Later. Very dark, and with a bit of a nip to the air. I went in to the Vista for some Pede [the video arcade game, Centipede], didn't do very well, 71,000 max. […]

[Russell Towle's journal]

11/6/86   [...]

It's morning, clear, cool, sunny, a strong northeast wind whips the pines about. I just returned from the meadow/knoll, where I burned a couple of ceanothus stumps. Despite the wind, threatening to spread fire all over the knoll, with its sudden gusts.

I am engaged in debate with myself over how many more trees to remove around and in the meadow. To the west rises a grove of mighty oaks on the hillside towering over the meadow: the plan always was to remove every pine and oak beneath the grove, leaving the two dogwoods. Then the openness of the meadow would be enhanced, as would the impression and view of the towering grove above. One of the pines is so large that I couldn't even use it for firewood. Well, not the main trunk.

On the knoll there are several pines and a few small oaks and douglas firs which I have always debated removing. To the east of the knoll stand a line of tall pines which I would never remove, and which constitute, somewhat in the manner of the grove of towering oaks across the meadow, a natural wall or boundary to the inner space. Between these easterly pines and the grove of tall pines along the west side of the knoll is a natural opening, which includes the crest of the knoll and a portion of its eastern face. At the north end of the knoll are several young pine trees, the larger ones about forty feet high or so, which I had always planned to remove. Again, some of them are too large for firewood.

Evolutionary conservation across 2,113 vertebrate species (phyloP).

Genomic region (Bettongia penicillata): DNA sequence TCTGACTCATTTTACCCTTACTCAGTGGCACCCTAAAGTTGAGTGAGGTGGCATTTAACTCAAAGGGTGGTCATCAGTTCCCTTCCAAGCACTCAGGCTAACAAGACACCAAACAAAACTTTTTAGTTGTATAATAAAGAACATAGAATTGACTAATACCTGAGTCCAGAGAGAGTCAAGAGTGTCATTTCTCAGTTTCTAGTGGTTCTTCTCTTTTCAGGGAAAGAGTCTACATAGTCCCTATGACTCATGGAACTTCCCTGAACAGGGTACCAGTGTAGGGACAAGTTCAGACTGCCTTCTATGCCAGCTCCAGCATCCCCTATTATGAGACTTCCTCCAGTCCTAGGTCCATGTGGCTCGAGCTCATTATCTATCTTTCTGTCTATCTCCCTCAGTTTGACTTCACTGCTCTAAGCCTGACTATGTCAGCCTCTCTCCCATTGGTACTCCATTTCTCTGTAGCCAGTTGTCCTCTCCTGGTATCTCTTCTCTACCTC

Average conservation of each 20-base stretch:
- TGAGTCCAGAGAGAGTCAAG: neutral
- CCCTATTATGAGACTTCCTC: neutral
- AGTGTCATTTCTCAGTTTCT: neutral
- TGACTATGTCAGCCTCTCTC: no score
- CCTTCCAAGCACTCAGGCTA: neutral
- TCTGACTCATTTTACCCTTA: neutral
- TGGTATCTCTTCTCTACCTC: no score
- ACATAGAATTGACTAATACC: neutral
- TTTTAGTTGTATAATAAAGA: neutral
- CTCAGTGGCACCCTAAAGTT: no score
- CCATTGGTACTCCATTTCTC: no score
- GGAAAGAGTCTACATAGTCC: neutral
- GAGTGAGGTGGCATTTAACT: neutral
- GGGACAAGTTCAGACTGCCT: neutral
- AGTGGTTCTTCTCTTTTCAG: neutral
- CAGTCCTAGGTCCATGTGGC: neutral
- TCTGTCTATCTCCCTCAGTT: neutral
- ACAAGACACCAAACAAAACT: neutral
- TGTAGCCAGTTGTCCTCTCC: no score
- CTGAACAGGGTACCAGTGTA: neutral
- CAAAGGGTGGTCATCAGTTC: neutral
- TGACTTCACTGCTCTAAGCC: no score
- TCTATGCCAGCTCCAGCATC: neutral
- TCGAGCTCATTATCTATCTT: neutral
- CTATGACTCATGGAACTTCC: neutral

The benefits of removal include a warmer microclimate for the upper end of the meadow—it would receive substantially more morning sun than if the pines were allowed to live. If removed, the eastern row of tall pines would stand clear as the meadow's boundary presenting a fine appearance. If even only the two most vigorous of the smaller pines on the knoll itself were left, the knoll would define the boundary rather than the east row, a difference of about 100 feet in width. So it is very tempting, as it has always been, to remove all those pines at the north end of the knoll. Two fine live oaks would remain, and once the ceanothus was taken out, the whole area would go to grass, and be quite lovely.

The removal of the pines etc. along the west side of the lower meadow, and the pines etc. along the east side of the upper meadow, would take days of effort. [...]

The top of the knoll—where I have been doing some clearing of late—is a very very nice spot, with native grasses growing thickly and a surprising amount of room. Or there would be room if the ceanothus were cleared.”

[Russell Towle's journal]

11/6/87   Morning. It r ins,  nd prospects  re slight for my work [...] tod y. Yesterd y I burned huge  mounts of brush. The typewriter is too cold; the “ ” sticks relentlessly.”

[Russell Towle's journal]

11/6/88   Morning, raining, dripping, canyon fog-filled, some kind of horrible rhythmic quasi-classical hallelujah-ing going on (yuk!)… stove warm, bathroom drenched and dripping from the extremely leaky roof which I have managed to avoid fixing these six or seven years.

The typewriter gets quirky in a winter season, the cold renders it quirky.

Ah, the pandemonium of my cabin.”


[Russell Towle's journal]

1 comment:

  1. The Centipede mentioned by Russell above (once as just 'Pede'):